Tucson, AZ. One of the pleasing genres of contemporary journalism is the coverage of bizarre happenings in academe that shock the sensibility of the middle classes. You know the types: there’s the frivolous: a professor specializes in research on Frank Sinatra impersonators, on the potty practices of various African tribes, or delivers a conference paper titled, “Flash Dance, Middle March and the Italian Male Body”; and then there’s the scandalous: courses on the sociology of deviance or “a wildly popular class called Human Sexuality.”
Almost everyone seems to get something profitable out of these features of the contemporary academy. The vast public gets to shake its head in dismay or disgust, and the faculty involved, whose lives are usually composed of a series of humiliations at how socially useless and insignificant they are (they who believe, with Marx, only in praxis!), suddenly become controversial and dangerous. If the great masses equate visibility with celebrity and celebrity with greatness, why would the “educational workers” and functional nihilists of the current academic dispensation take a higher view? They do not. And so, when they shock the increasingly rare, “shockable” Nan and Pop, they feel as if the revolution is at last moving forward and they are in the vanguard. I have not mentioned what the students get from such spectacles, but that is my subject.
The latest such episode is, in my memory, the most shameful. Psychology professor John Michael Bailey, of Northwestern University, teaches the above-mentioned course on human sexuality, and hires Ken Melvoin-Berg, “co-owner of Weird Chicago Tours,” to speak to his students in an after-class session. Melvoin-Berg brings along two specimens of his trademark weird sexuality. Faith Kroll and Jim Marcus say they came to answer questions, but stayed for the orgasm. Kroll promptly stripped and lay down naked on stage, while her “fiance” performed a sex act on her with some kind of mechanical device. Kroll tells the papers that the response was uniformly positive.
“It was a fun and educational experience,” sex guide Melvoin-Berg told the Tribune. And the students, he said, “seemed to be incredibly pleased. We had a number of them that got closer and closer.”
Fun and educational. Closer and closer. Oh, I get it.
Either way, it sure beats some boring lecture on Indo-European languages or hearing Beowulf read in the original or trying to figure when you’ll flunk out of Engineering Graphics 103.
The University defends the holding of a pornographic sex show as exemplary of its commitment to engaging “in teaching and research on a wide variety of topics, some of them controversial and at the leading edge of their respective disciplines. The university supports the efforts of its faculty to further the advancement of knowledge.”
We ask, “What knowledge?”
As it happens, I just gave a talk at Northwestern the other week, in which I discussed T.S. Eliot’s critique of Stoicism, ancient and modern. According to Eliot, Stoicism is a trans-historical phenomenon that emerges when persons become so alienated from all community that they become incapable of fulfilling their political natures and feel thrown back upon themselves. Lacking the communal resources to pursue a good life in this world or the next, they conceive of the private reason as the only place where happiness might be “made.” Pierre Hadot describes this ancient Stoic condition with elegant simplicity. For the Stoic, the Cosmos consists of an already realized and determined rational order. Morality consists simply in the assent of reason to that order; one is good if one’s reason accepts that order’s course. The logical exercises of Stoic life consist in a constant disciplining of the reason, a training to see the rational order of things as they are and to accept them. This involves stripping away all possible projections from one’s own mind to see the bare order of things. Hadot cites Marcus Aurelius, for instance, who trained himself to conceive of the act of making love as the simple brushing and bumping of bodily parts. Stripped of all “anthropomorphic” or “subjective” “sentiment,” one sees things for what they are and accepts them. This, for the Stoic, is “happiness.”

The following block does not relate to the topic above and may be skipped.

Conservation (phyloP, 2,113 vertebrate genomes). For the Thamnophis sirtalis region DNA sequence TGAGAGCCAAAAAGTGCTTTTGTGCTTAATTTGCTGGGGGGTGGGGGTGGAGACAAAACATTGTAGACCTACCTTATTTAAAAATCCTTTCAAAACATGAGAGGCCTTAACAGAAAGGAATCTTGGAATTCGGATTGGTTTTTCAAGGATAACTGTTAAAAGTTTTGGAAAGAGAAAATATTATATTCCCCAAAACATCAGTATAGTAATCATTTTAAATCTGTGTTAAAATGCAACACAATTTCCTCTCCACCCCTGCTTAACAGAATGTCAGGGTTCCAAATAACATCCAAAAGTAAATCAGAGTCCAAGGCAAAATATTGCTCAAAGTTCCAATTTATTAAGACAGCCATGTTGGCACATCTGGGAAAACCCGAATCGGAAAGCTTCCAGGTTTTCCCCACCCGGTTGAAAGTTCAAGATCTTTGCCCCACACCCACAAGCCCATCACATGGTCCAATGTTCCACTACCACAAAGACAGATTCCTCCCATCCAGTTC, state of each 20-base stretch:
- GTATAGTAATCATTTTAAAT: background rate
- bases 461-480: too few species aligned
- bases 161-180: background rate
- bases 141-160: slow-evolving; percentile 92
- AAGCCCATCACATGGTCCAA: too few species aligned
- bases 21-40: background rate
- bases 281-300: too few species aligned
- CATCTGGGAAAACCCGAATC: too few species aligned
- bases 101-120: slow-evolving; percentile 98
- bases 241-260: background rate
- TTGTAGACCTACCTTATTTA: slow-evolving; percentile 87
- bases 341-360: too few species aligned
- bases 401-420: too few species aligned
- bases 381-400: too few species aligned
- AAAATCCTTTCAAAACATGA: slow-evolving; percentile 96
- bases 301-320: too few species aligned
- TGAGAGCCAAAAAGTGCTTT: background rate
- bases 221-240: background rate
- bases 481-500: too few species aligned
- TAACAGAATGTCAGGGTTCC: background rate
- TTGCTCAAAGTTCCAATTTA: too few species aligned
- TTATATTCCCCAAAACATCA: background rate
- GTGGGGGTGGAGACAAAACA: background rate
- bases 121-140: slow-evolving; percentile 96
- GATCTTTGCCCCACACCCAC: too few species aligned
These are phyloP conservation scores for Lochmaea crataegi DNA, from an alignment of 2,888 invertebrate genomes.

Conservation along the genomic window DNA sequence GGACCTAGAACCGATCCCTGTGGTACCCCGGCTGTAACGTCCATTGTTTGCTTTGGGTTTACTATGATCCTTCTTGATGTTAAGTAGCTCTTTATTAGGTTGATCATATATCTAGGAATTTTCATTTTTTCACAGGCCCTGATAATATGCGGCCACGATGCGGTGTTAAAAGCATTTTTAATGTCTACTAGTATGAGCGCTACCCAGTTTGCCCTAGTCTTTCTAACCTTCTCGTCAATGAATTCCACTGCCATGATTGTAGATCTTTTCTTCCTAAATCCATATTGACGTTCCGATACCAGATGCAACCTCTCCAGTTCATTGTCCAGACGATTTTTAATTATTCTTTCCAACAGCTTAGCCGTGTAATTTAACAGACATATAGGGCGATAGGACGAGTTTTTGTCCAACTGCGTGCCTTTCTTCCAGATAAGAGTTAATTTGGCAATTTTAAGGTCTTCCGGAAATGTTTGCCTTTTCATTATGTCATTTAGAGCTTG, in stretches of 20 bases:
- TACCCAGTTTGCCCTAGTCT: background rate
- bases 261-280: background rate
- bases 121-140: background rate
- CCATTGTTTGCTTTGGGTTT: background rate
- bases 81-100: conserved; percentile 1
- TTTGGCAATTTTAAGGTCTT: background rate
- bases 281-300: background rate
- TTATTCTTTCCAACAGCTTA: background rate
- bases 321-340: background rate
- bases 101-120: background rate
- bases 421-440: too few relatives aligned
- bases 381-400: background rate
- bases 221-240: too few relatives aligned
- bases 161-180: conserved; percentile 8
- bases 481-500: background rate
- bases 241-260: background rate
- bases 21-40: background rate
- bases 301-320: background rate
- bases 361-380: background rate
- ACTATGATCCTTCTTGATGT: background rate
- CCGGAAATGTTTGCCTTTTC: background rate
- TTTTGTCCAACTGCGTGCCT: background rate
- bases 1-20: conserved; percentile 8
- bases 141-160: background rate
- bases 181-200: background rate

Eliot attacked Stoicism in the plays of Shakespeare and Seneca, in the philosophy of Nietzsche, and in the fatalism of Charles Eliot Norton. He never mentions the most obvious modern incarnation of the Stoic position, however: that of Sigmund Freud. For Freud, too, the order of things is determined and unalterable, though we need not deem it “rational.” Therapy consists in the process of self-adjustment that makes the person capable of living in and accepting of the existent order. For Freud, of course, therapy consisted in the talking cure, in a confidential confession and discussion with the trained psychoanalyst. But we have long since extended psychoanalysis, our modern Stoic logic, beyond the office couch to the world as such. Indeed, our educational “system,” from the earliest elementary years up through the extracurricular libertinism and activism of the college campus — and above all in the contemporary social science classroom — amount to little more than a training ground for young Stoics in the age of the American market empire.